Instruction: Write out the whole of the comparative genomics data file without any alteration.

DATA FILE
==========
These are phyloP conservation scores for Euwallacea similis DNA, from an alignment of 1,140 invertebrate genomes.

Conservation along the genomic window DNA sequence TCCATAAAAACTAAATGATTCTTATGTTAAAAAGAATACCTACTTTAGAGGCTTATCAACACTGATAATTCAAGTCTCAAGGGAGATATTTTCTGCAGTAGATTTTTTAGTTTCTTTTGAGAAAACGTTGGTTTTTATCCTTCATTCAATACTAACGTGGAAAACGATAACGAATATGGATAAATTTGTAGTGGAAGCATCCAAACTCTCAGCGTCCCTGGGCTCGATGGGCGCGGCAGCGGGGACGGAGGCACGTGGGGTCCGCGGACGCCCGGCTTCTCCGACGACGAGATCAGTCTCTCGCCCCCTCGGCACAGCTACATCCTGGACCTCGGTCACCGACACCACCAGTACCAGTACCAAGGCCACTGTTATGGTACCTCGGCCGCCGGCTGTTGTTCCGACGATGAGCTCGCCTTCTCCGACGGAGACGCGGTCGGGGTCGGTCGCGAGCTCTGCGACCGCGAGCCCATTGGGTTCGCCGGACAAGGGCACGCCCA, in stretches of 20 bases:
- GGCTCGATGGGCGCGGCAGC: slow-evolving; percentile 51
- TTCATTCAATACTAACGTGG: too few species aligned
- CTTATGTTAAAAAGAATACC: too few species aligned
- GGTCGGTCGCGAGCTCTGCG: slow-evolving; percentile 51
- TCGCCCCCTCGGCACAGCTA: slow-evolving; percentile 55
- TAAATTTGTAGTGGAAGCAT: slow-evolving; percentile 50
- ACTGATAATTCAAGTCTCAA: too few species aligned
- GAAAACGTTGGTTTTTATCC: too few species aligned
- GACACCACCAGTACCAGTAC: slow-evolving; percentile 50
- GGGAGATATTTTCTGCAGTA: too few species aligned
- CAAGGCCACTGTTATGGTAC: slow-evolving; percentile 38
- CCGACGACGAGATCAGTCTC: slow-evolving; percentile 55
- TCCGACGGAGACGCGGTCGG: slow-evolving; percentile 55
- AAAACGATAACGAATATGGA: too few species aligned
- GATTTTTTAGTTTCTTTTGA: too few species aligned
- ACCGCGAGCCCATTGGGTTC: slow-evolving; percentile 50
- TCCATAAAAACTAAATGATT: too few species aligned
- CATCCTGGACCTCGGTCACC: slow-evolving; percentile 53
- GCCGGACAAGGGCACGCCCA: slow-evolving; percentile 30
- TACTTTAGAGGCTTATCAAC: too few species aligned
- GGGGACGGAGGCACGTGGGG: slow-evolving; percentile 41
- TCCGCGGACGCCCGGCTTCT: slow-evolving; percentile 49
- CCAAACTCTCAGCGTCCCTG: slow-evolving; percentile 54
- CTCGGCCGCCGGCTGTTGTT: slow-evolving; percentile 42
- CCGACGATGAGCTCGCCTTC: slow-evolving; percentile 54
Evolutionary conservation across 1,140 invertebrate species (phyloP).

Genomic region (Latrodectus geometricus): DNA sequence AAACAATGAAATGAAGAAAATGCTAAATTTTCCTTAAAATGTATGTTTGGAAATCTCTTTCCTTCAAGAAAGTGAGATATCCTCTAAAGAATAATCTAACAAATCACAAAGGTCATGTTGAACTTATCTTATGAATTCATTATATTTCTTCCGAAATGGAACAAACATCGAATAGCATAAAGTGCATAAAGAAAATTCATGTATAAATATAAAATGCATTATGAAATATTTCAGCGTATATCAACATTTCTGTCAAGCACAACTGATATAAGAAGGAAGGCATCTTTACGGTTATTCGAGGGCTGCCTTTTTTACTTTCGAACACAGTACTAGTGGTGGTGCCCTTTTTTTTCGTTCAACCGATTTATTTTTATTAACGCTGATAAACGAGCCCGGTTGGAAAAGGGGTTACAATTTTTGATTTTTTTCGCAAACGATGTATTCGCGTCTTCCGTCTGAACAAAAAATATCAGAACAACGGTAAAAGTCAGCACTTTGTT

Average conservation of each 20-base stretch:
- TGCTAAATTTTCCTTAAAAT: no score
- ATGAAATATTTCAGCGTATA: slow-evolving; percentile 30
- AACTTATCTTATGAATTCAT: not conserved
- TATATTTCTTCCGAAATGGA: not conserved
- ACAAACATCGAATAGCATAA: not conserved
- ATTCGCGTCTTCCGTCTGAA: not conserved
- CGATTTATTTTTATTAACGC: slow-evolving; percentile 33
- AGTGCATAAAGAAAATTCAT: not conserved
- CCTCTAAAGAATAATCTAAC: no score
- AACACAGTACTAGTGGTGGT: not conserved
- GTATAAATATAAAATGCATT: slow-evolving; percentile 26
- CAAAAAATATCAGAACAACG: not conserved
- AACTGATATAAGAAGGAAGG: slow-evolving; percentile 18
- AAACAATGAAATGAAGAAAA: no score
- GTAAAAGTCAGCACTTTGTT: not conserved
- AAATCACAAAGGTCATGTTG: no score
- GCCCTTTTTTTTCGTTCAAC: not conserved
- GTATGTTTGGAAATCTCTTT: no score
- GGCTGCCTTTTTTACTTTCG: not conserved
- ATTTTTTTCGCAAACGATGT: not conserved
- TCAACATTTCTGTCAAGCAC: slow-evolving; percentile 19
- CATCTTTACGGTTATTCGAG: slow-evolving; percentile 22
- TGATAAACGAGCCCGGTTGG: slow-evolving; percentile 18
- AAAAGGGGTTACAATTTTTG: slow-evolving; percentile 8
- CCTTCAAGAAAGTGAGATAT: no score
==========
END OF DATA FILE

These are phyloP conservation scores for Euwallacea similis DNA, from an alignment of 1,140 invertebrate genomes.

Conservation along the genomic window DNA sequence TCCATAAAAACTAAATGATTCTTATGTTAAAAAGAATACCTACTTTAGAGGCTTATCAACACTGATAATTCAAGTCTCAAGGGAGATATTTTCTGCAGTAGATTTTTTAGTTTCTTTTGAGAAAACGTTGGTTTTTATCCTTCATTCAATACTAACGTGGAAAACGATAACGAATATGGATAAATTTGTAGTGGAAGCATCCAAACTCTCAGCGTCCCTGGGCTCGATGGGCGCGGCAGCGGGGACGGAGGCACGTGGGGTCCGCGGACGCCCGGCTTCTCCGACGACGAGATCAGTCTCTCGCCCCCTCGGCACAGCTACATCCTGGACCTCGGTCACCGACACCACCAGTACCAGTACCAAGGCCACTGTTATGGTACCTCGGCCGCCGGCTGTTGTTCCGACGATGAGCTCGCCTTCTCCGACGGAGACGCGGTCGGGGTCGGTCGCGAGCTCTGCGACCGCGAGCCCATTGGGTTCGCCGGACAAGGGCACGCCCA, in stretches of 20 bases:
- GGCTCGATGGGCGCGGCAGC: slow-evolving; percentile 51
- TTCATTCAATACTAACGTGG: too few species aligned
- CTTATGTTAAAAAGAATACC: too few species aligned
- GGTCGGTCGCGAGCTCTGCG: slow-evolving; percentile 51
- TCGCCCCCTCGGCACAGCTA: slow-evolving; percentile 55
- TAAATTTGTAGTGGAAGCAT: slow-evolving; percentile 50
- ACTGATAATTCAAGTCTCAA: too few species aligned
- GAAAACGTTGGTTTTTATCC: too few species aligned
- GACACCACCAGTACCAGTAC: slow-evolving; percentile 50
- GGGAGATATTTTCTGCAGTA: too few species aligned
- CAAGGCCACTGTTATGGTAC: slow-evolving; percentile 38
- CCGACGACGAGATCAGTCTC: slow-evolving; percentile 55
- TCCGACGGAGACGCGGTCGG: slow-evolving; percentile 55
- AAAACGATAACGAATATGGA: too few species aligned
- GATTTTTTAGTTTCTTTTGA: too few species aligned
- ACCGCGAGCCCATTGGGTTC: slow-evolving; percentile 50
- TCCATAAAAACTAAATGATT: too few species aligned
- CATCCTGGACCTCGGTCACC: slow-evolving; percentile 53
- GCCGGACAAGGGCACGCCCA: slow-evolving; percentile 30
- TACTTTAGAGGCTTATCAAC: too few species aligned
- GGGGACGGAGGCACGTGGGG: slow-evolving; percentile 41
- TCCGCGGACGCCCGGCTTCT: slow-evolving; percentile 49
- CCAAACTCTCAGCGTCCCTG: slow-evolving; percentile 54
- CTCGGCCGCCGGCTGTTGTT: slow-evolving; percentile 42
- CCGACGATGAGCTCGCCTTC: slow-evolving; percentile 54
Evolutionary conservation across 1,140 invertebrate species (phyloP).

Genomic region (Latrodectus geometricus): DNA sequence AAACAATGAAATGAAGAAAATGCTAAATTTTCCTTAAAATGTATGTTTGGAAATCTCTTTCCTTCAAGAAAGTGAGATATCCTCTAAAGAATAATCTAACAAATCACAAAGGTCATGTTGAACTTATCTTATGAATTCATTATATTTCTTCCGAAATGGAACAAACATCGAATAGCATAAAGTGCATAAAGAAAATTCATGTATAAATATAAAATGCATTATGAAATATTTCAGCGTATATCAACATTTCTGTCAAGCACAACTGATATAAGAAGGAAGGCATCTTTACGGTTATTCGAGGGCTGCCTTTTTTACTTTCGAACACAGTACTAGTGGTGGTGCCCTTTTTTTTCGTTCAACCGATTTATTTTTATTAACGCTGATAAACGAGCCCGGTTGGAAAAGGGGTTACAATTTTTGATTTTTTTCGCAAACGATGTATTCGCGTCTTCCGTCTGAACAAAAAATATCAGAACAACGGTAAAAGTCAGCACTTTGTT

Average conservation of each 20-base stretch:
- TGCTAAATTTTCCTTAAAAT: no score
- ATGAAATATTTCAGCGTATA: slow-evolving; percentile 30
- AACTTATCTTATGAATTCAT: not conserved
- TATATTTCTTCCGAAATGGA: not conserved
- ACAAACATCGAATAGCATAA: not conserved
- ATTCGCGTCTTCCGTCTGAA: not conserved
- CGATTTATTTTTATTAACGC: slow-evolving; percentile 33
- AGTGCATAAAGAAAATTCAT: not conserved
- CCTCTAAAGAATAATCTAAC: no score
- AACACAGTACTAGTGGTGGT: not conserved
- GTATAAATATAAAATGCATT: slow-evolving; percentile 26
- CAAAAAATATCAGAACAACG: not conserved
- AACTGATATAAGAAGGAAGG: slow-evolving; percentile 18
- AAACAATGAAATGAAGAAAA: no score
- GTAAAAGTCAGCACTTTGTT: not conserved
- AAATCACAAAGGTCATGTTG: no score
- GCCCTTTTTTTTCGTTCAAC: not conserved
- GTATGTTTGGAAATCTCTTT: no score
- GGCTGCCTTTTTTACTTTCG: not conserved
- ATTTTTTTCGCAAACGATGT: not conserved
- TCAACATTTCTGTCAAGCAC: slow-evolving; percentile 19
- CATCTTTACGGTTATTCGAG: slow-evolving; percentile 22
- TGATAAACGAGCCCGGTTGG: slow-evolving; percentile 18
- AAAAGGGGTTACAATTTTTG: slow-evolving; percentile 8
- CCTTCAAGAAAGTGAGATAT: no score